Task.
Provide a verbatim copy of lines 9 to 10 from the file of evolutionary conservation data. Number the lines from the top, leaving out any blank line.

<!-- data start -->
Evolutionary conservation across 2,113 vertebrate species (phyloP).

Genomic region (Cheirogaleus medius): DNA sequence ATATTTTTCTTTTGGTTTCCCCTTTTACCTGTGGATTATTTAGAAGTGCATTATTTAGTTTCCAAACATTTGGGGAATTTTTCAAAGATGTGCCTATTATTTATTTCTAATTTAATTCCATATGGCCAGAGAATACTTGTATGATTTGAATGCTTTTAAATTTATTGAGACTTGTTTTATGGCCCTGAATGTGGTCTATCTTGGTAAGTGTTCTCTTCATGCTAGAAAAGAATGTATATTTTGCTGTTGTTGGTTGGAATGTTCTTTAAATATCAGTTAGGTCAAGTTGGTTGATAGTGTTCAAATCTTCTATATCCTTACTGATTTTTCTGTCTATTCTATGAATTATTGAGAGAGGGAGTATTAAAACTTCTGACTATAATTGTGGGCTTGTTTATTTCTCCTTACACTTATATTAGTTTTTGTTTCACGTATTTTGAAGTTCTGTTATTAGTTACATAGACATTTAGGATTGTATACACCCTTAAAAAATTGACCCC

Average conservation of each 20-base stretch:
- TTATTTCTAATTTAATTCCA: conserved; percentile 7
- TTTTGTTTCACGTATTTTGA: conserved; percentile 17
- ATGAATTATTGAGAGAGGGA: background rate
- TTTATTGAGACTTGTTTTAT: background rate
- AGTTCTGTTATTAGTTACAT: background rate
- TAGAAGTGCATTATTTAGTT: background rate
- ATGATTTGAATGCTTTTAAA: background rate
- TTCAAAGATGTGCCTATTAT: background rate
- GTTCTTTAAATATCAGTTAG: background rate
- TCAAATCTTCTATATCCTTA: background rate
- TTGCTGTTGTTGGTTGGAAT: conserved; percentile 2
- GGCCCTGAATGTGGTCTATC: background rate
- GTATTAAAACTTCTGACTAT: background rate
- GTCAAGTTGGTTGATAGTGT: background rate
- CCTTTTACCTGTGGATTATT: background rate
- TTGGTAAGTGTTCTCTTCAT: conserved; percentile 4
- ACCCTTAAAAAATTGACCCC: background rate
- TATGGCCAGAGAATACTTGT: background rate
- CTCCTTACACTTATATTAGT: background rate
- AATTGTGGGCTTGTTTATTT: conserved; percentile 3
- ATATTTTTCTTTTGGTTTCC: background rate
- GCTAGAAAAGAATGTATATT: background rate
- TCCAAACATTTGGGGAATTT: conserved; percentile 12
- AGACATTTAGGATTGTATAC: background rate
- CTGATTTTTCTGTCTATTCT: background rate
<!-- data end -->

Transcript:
- TAGAAGTGCATTATTTAGTT: background rate
- ATGATTTGAATGCTTTTAAA: background rate